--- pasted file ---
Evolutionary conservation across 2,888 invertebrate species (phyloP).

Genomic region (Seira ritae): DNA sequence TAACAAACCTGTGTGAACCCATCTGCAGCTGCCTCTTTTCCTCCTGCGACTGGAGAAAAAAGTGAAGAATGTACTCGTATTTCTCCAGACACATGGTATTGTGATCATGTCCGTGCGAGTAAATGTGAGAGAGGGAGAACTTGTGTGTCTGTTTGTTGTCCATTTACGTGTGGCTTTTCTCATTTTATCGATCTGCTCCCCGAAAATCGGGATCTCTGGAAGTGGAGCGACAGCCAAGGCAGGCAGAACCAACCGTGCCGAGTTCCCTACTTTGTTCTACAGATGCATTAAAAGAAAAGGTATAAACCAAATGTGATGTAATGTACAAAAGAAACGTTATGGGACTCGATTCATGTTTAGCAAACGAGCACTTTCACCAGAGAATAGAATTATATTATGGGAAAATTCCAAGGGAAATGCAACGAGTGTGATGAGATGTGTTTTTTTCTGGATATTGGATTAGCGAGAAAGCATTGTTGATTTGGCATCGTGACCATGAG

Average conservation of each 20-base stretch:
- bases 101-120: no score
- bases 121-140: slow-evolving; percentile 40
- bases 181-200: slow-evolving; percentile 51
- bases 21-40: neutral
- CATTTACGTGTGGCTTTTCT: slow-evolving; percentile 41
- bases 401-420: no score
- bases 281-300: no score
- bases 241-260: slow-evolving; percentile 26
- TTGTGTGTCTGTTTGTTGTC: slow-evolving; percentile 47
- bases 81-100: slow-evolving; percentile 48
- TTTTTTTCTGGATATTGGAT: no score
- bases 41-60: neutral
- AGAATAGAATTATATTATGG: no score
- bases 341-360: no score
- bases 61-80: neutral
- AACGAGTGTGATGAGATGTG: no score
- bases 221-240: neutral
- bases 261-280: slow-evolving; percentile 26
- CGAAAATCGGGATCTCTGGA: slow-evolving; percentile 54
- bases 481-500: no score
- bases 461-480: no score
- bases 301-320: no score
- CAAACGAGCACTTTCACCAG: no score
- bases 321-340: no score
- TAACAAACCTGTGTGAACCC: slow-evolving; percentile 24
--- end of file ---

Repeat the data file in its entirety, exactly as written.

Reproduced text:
Evolutionary conservation across 2,888 invertebrate species (phyloP).

Genomic region (Seira ritae): DNA sequence TAACAAACCTGTGTGAACCCATCTGCAGCTGCCTCTTTTCCTCCTGCGACTGGAGAAAAAAGTGAAGAATGTACTCGTATTTCTCCAGACACATGGTATTGTGATCATGTCCGTGCGAGTAAATGTGAGAGAGGGAGAACTTGTGTGTCTGTTTGTTGTCCATTTACGTGTGGCTTTTCTCATTTTATCGATCTGCTCCCCGAAAATCGGGATCTCTGGAAGTGGAGCGACAGCCAAGGCAGGCAGAACCAACCGTGCCGAGTTCCCTACTTTGTTCTACAGATGCATTAAAAGAAAAGGTATAAACCAAATGTGATGTAATGTACAAAAGAAACGTTATGGGACTCGATTCATGTTTAGCAAACGAGCACTTTCACCAGAGAATAGAATTATATTATGGGAAAATTCCAAGGGAAATGCAACGAGTGTGATGAGATGTGTTTTTTTCTGGATATTGGATTAGCGAGAAAGCATTGTTGATTTGGCATCGTGACCATGAG

Average conservation of each 20-base stretch:
- bases 101-120: no score
- bases 121-140: slow-evolving; percentile 40
- bases 181-200: slow-evolving; percentile 51
- bases 21-40: neutral
- CATTTACGTGTGGCTTTTCT: slow-evolving; percentile 41
- bases 401-420: no score
- bases 281-300: no score
- bases 241-260: slow-evolving; percentile 26
- TTGTGTGTCTGTTTGTTGTC: slow-evolving; percentile 47
- bases 81-100: slow-evolving; percentile 48
- TTTTTTTCTGGATATTGGAT: no score
- bases 41-60: neutral
- AGAATAGAATTATATTATGG: no score
- bases 341-360: no score
- bases 61-80: neutral
- AACGAGTGTGATGAGATGTG: no score
- bases 221-240: neutral
- bases 261-280: slow-evolving; percentile 26
- CGAAAATCGGGATCTCTGGA: slow-evolving; percentile 54
- bases 481-500: no score
- bases 461-480: no score
- bases 301-320: no score
- CAAACGAGCACTTTCACCAG: no score
- bases 321-340: no score
- TAACAAACCTGTGTGAACCC: slow-evolving; percentile 24